I did not give up on him. I called the VA Caregiver Support line. Months of calling the local number and then the 800 number finally resulted in me being told that the VA would not call me back because when they contacted my husband, he told them, “I am confused as to why my wife would call asking for caregiver support, we don’t need that.”

My husband has had extensive run ins with the local police, judicial and financial entities and it has been further traumatizing for us both. We have been through the Baker Act (involuntary commitment) here in Florida, an emergency Guardianship hearing and Protective Custody Order hearings. Each has only made him more paranoid and confused. During one hearing, I was again explaining that my husband is a kind person whom I respect for giving his life to protect our country, but he tends to rage uncontrollably because he is not complying with his meds and treatment.

My husband stated to the judge with tears in his eyes “I don’t understand how she can say I am the kindest person she knows and say she is afraid of me.” We have been in front of the same judge many times and I empathize with him because his hands are tied by the law. But he is NOT a psychiatrist and these things can’t be sorted out in a courtroom – they are medical issues.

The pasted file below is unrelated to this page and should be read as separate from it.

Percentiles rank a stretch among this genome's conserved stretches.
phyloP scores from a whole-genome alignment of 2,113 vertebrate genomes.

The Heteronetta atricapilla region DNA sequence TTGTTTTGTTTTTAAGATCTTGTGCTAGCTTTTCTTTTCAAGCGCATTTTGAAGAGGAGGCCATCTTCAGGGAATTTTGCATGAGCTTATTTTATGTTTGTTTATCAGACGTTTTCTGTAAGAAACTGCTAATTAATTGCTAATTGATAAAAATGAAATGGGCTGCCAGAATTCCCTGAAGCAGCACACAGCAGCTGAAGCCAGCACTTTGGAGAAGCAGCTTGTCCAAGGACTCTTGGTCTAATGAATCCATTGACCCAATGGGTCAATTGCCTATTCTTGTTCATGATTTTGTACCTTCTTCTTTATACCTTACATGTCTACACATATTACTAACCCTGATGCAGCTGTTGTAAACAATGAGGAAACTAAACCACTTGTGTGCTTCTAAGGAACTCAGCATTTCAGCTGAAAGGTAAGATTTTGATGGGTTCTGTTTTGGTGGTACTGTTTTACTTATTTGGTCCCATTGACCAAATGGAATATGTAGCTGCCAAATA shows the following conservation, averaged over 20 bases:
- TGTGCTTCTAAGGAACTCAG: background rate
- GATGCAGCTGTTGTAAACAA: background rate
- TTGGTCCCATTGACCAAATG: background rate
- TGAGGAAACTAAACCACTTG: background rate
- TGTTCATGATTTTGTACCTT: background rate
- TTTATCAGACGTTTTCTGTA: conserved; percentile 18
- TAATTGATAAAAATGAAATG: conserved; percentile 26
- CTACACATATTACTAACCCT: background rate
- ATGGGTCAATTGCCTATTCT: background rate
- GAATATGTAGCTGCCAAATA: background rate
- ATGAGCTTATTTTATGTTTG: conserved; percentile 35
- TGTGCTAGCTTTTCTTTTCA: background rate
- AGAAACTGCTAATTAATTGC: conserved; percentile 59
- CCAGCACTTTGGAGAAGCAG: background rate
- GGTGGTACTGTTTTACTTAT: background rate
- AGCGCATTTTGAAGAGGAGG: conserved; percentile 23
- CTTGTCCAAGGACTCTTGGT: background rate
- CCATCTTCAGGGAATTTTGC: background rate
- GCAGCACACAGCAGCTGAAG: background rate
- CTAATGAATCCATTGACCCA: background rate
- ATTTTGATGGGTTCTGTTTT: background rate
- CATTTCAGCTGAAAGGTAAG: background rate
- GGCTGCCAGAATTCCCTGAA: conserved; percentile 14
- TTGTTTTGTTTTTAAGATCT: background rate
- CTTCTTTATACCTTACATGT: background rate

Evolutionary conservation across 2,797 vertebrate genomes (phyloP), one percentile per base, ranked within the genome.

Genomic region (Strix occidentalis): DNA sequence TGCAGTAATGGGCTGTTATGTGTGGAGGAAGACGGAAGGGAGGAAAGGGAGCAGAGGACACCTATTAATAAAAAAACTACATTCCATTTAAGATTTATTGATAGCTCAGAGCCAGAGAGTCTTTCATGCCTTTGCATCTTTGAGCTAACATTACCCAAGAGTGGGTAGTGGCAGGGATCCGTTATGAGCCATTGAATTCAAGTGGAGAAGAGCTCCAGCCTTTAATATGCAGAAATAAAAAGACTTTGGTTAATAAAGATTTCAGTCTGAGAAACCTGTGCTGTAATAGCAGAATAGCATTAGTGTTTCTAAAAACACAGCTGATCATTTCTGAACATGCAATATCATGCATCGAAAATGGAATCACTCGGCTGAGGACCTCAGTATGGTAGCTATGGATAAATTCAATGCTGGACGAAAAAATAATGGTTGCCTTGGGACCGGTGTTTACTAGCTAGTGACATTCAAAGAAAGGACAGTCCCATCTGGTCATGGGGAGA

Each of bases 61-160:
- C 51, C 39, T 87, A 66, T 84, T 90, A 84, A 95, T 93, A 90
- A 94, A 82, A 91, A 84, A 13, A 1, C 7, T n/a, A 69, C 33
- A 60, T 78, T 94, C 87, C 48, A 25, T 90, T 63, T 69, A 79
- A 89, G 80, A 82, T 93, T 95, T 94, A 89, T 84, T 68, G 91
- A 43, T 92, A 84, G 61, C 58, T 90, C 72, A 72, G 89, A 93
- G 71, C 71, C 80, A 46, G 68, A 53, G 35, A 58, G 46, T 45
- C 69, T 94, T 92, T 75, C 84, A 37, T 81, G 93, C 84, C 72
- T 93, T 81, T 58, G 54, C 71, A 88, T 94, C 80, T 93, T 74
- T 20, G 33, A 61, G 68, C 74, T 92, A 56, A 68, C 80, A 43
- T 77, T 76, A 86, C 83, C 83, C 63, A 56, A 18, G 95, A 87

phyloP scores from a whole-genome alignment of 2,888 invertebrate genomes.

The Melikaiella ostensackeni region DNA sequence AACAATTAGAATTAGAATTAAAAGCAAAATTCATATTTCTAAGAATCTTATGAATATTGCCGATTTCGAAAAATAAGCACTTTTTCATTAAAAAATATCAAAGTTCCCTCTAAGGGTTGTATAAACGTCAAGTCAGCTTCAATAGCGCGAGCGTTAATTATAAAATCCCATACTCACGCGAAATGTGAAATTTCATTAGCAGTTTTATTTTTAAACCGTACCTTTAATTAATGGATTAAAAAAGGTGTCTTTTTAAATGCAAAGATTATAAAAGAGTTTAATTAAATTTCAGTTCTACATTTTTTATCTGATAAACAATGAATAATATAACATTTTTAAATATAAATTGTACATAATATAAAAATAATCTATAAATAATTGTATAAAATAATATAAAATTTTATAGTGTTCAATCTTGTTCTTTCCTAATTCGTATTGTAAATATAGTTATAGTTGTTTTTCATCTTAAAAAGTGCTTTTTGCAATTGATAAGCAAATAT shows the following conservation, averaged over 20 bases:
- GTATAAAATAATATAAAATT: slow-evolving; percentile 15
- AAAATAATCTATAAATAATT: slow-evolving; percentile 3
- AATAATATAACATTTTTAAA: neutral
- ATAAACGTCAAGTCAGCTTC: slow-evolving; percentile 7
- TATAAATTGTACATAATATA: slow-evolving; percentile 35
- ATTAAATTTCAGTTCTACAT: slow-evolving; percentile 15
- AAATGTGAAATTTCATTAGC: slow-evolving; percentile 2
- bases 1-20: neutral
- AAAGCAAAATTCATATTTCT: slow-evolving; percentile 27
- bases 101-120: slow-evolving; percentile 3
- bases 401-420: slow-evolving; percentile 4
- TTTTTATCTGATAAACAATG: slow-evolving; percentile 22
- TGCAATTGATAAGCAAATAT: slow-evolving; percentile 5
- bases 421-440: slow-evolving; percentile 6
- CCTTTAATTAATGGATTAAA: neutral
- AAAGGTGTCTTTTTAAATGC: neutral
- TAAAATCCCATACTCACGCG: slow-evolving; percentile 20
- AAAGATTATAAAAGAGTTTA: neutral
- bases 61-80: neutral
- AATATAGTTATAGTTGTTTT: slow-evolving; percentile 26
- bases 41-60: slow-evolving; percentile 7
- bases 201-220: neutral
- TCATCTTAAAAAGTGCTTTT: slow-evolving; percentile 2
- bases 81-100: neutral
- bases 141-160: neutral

Walking On The Same Path Over and Over Again

We are stuck on the same path until he is treated. This cycle could be broken if  VA psychiatrists acted like the medical doctors they actually are and not use HIPAA and other laws to avoid treating him.  They KNEW he could not comply once discharged yet offered no supports. During the past three years, he’s gotten progressively worse and now says he doesn’t want treatment. He has paranoid delusions about being captured and not being able to protect his loved ones.  He no longer has any insight into his illness. My husband is on a path to tragedy for himself, our family and perhaps some one else who happens to be in the wrong place at the wrong times.